Tag Archives: University of Michigan Center For Research On Learning and Teaching

The importance of appropriate grading

11 Jan

Education is a partnership between the student, parent(s) or guardian(s), teacher(s), and school. Standards are a benchmark, but students and families need to prepare for and support student education success. Teachers must be prepared and supported in meeting the standards adopted by the schools. Schools must be learning environments which support and mentor teachers and keep children safe. Otherwise, standards are simply a nice goal.

A report, Standing On the Shoulders of Giants by Mark S. Tucker examines high performing education systems. Among the recommendations are:

What follows is a new agenda for recasting the structure of the preceding section, derived from the experience of the countries that have consistently outperformed the United States. It was constructed simply by taking the subsection headings and reframing the language of the preceding sections in the form of an action agenda. To be clear, this is not an agenda for the United States; it is an agenda for individual states:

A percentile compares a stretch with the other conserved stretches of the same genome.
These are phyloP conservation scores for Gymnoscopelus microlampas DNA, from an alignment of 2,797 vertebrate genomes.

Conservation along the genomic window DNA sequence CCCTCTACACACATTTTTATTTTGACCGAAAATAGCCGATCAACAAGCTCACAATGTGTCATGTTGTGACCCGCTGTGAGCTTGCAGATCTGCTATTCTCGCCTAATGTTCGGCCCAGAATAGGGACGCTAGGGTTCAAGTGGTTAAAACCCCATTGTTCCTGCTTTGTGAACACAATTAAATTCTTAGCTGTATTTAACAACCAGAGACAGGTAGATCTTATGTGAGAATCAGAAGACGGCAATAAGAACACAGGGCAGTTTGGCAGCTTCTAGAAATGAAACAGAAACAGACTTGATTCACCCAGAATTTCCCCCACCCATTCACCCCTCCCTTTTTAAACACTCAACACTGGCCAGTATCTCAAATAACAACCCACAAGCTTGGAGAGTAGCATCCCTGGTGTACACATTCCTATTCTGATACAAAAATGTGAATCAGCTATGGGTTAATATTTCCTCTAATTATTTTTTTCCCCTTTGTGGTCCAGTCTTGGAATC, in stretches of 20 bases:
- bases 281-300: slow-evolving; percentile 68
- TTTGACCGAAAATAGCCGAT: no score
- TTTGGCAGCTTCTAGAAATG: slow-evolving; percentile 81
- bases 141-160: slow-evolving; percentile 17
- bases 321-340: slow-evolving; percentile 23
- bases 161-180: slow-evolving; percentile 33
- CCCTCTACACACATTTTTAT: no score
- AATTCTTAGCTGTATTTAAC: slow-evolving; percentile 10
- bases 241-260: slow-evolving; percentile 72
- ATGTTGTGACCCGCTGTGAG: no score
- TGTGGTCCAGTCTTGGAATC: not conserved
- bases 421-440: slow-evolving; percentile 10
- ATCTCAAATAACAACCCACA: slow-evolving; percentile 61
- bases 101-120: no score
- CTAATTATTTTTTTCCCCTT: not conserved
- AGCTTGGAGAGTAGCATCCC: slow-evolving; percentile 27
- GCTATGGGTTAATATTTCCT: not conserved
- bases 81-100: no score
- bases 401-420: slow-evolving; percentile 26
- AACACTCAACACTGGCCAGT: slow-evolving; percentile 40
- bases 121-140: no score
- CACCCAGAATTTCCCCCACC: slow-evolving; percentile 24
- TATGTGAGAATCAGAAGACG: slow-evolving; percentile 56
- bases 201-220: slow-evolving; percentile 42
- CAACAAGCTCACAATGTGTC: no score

Benchmark the Education Systems of the Top-Performing Countries

  • Make sure you know what the leaders are trying to achieve, the extent to which they achieve it and how they do on common measures

  • Compare your state to the best performers, with particular attention to countries that share your goals

  • Conduct careful research on the policies and practices of the best performing nations to understand how they get the results they get

  • Benchmark often, because the best never stand still

Design for Quality

  • Get your goals clear, and get public and professional consensus on them

  • Create world-class instructional systems and gateways

  • Define a limited number of gateways — not more than the end of basic education, end of lower secondary and end of upper secondary (matched up to college entrance and work-ready requirements)

  • Create standards for each gateway, making sure they are properly nested and are world class

  • Create logically ordered curriculum frameworks (topics for each year or each subject) for the basic education sequence

  • Create curriculum (broad guidelines, not lesson plans) for each school level leading up to the gateway exams (the level of detail at which this is done should be inversely related to the quality of your teachers)